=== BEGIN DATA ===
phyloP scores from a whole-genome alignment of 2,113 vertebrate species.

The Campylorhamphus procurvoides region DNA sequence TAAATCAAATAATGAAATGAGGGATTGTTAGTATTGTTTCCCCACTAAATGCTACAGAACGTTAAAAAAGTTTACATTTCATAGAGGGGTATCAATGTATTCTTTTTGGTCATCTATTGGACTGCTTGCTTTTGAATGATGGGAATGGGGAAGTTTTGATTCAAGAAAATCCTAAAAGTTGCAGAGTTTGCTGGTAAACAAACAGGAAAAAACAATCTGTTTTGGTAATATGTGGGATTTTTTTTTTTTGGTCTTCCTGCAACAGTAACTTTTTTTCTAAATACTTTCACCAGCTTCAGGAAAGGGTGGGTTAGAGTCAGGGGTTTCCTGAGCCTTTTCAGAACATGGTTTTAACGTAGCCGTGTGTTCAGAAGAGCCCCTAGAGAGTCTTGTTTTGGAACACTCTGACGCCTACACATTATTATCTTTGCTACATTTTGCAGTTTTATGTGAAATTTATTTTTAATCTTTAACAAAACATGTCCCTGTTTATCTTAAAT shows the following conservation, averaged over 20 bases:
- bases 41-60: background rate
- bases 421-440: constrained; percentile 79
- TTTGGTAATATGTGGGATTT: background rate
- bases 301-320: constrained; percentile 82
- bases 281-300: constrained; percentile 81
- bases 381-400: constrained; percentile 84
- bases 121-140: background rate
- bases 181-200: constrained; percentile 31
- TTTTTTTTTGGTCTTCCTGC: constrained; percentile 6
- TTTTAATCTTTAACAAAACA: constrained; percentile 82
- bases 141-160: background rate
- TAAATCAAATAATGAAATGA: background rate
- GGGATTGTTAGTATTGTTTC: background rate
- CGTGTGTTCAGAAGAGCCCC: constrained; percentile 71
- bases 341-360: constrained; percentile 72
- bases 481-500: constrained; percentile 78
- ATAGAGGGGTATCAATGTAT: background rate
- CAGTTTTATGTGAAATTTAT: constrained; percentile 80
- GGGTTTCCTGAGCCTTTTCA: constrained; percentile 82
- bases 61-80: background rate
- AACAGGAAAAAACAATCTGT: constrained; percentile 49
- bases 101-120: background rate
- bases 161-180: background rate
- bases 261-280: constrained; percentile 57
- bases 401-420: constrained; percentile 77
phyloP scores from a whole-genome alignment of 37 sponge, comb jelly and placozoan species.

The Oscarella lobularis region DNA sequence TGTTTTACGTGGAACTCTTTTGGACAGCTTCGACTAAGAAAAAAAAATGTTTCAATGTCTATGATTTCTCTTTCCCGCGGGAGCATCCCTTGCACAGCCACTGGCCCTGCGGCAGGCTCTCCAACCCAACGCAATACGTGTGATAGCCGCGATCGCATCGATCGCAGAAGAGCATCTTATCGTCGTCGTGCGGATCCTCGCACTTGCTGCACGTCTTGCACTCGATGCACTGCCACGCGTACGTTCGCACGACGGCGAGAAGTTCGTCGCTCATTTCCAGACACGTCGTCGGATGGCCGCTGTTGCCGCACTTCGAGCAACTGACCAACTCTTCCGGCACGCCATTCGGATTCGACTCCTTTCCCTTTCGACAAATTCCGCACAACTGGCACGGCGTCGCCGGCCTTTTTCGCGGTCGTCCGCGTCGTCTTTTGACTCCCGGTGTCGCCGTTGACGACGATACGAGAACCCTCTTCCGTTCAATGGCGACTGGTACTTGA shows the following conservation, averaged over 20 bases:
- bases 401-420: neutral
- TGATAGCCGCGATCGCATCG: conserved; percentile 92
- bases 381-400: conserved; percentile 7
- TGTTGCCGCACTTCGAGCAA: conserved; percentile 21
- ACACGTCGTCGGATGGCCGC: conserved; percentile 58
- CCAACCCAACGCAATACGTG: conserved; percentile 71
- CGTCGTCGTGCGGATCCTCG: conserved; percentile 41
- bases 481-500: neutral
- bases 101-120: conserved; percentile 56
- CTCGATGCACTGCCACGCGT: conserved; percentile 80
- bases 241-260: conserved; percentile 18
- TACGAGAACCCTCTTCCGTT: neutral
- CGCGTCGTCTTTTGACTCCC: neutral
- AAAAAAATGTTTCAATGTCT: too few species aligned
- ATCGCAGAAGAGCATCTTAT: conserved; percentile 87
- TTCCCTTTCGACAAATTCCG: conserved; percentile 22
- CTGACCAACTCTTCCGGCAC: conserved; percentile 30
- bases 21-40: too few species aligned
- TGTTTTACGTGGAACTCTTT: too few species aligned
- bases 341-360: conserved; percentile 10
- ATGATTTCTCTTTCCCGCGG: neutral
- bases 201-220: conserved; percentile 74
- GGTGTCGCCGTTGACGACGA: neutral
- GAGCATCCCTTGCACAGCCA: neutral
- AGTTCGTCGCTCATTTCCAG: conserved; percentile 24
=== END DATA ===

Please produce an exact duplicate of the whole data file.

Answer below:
phyloP scores from a whole-genome alignment of 2,113 vertebrate species.

The Campylorhamphus procurvoides region DNA sequence TAAATCAAATAATGAAATGAGGGATTGTTAGTATTGTTTCCCCACTAAATGCTACAGAACGTTAAAAAAGTTTACATTTCATAGAGGGGTATCAATGTATTCTTTTTGGTCATCTATTGGACTGCTTGCTTTTGAATGATGGGAATGGGGAAGTTTTGATTCAAGAAAATCCTAAAAGTTGCAGAGTTTGCTGGTAAACAAACAGGAAAAAACAATCTGTTTTGGTAATATGTGGGATTTTTTTTTTTTGGTCTTCCTGCAACAGTAACTTTTTTTCTAAATACTTTCACCAGCTTCAGGAAAGGGTGGGTTAGAGTCAGGGGTTTCCTGAGCCTTTTCAGAACATGGTTTTAACGTAGCCGTGTGTTCAGAAGAGCCCCTAGAGAGTCTTGTTTTGGAACACTCTGACGCCTACACATTATTATCTTTGCTACATTTTGCAGTTTTATGTGAAATTTATTTTTAATCTTTAACAAAACATGTCCCTGTTTATCTTAAAT shows the following conservation, averaged over 20 bases:
- bases 41-60: background rate
- bases 421-440: constrained; percentile 79
- TTTGGTAATATGTGGGATTT: background rate
- bases 301-320: constrained; percentile 82
- bases 281-300: constrained; percentile 81
- bases 381-400: constrained; percentile 84
- bases 121-140: background rate
- bases 181-200: constrained; percentile 31
- TTTTTTTTTGGTCTTCCTGC: constrained; percentile 6
- TTTTAATCTTTAACAAAACA: constrained; percentile 82
- bases 141-160: background rate
- TAAATCAAATAATGAAATGA: background rate
- GGGATTGTTAGTATTGTTTC: background rate
- CGTGTGTTCAGAAGAGCCCC: constrained; percentile 71
- bases 341-360: constrained; percentile 72
- bases 481-500: constrained; percentile 78
- ATAGAGGGGTATCAATGTAT: background rate
- CAGTTTTATGTGAAATTTAT: constrained; percentile 80
- GGGTTTCCTGAGCCTTTTCA: constrained; percentile 82
- bases 61-80: background rate
- AACAGGAAAAAACAATCTGT: constrained; percentile 49
- bases 101-120: background rate
- bases 161-180: background rate
- bases 261-280: constrained; percentile 57
- bases 401-420: constrained; percentile 77
phyloP scores from a whole-genome alignment of 37 sponge, comb jelly and placozoan species.

The Oscarella lobularis region DNA sequence TGTTTTACGTGGAACTCTTTTGGACAGCTTCGACTAAGAAAAAAAAATGTTTCAATGTCTATGATTTCTCTTTCCCGCGGGAGCATCCCTTGCACAGCCACTGGCCCTGCGGCAGGCTCTCCAACCCAACGCAATACGTGTGATAGCCGCGATCGCATCGATCGCAGAAGAGCATCTTATCGTCGTCGTGCGGATCCTCGCACTTGCTGCACGTCTTGCACTCGATGCACTGCCACGCGTACGTTCGCACGACGGCGAGAAGTTCGTCGCTCATTTCCAGACACGTCGTCGGATGGCCGCTGTTGCCGCACTTCGAGCAACTGACCAACTCTTCCGGCACGCCATTCGGATTCGACTCCTTTCCCTTTCGACAAATTCCGCACAACTGGCACGGCGTCGCCGGCCTTTTTCGCGGTCGTCCGCGTCGTCTTTTGACTCCCGGTGTCGCCGTTGACGACGATACGAGAACCCTCTTCCGTTCAATGGCGACTGGTACTTGA shows the following conservation, averaged over 20 bases:
- bases 401-420: neutral
- TGATAGCCGCGATCGCATCG: conserved; percentile 92
- bases 381-400: conserved; percentile 7
- TGTTGCCGCACTTCGAGCAA: conserved; percentile 21
- ACACGTCGTCGGATGGCCGC: conserved; percentile 58
- CCAACCCAACGCAATACGTG: conserved; percentile 71
- CGTCGTCGTGCGGATCCTCG: conserved; percentile 41
- bases 481-500: neutral
- bases 101-120: conserved; percentile 56
- CTCGATGCACTGCCACGCGT: conserved; percentile 80
- bases 241-260: conserved; percentile 18
- TACGAGAACCCTCTTCCGTT: neutral
- CGCGTCGTCTTTTGACTCCC: neutral
- AAAAAAATGTTTCAATGTCT: too few species aligned
- ATCGCAGAAGAGCATCTTAT: conserved; percentile 87
- TTCCCTTTCGACAAATTCCG: conserved; percentile 22
- CTGACCAACTCTTCCGGCAC: conserved; percentile 30
- bases 21-40: too few species aligned
- TGTTTTACGTGGAACTCTTT: too few species aligned
- bases 341-360: conserved; percentile 10
- ATGATTTCTCTTTCCCGCGG: neutral
- bases 201-220: conserved; percentile 74
- GGTGTCGCCGTTGACGACGA: neutral
- GAGCATCCCTTGCACAGCCA: neutral
- AGTTCGTCGCTCATTTCCAG: conserved; percentile 24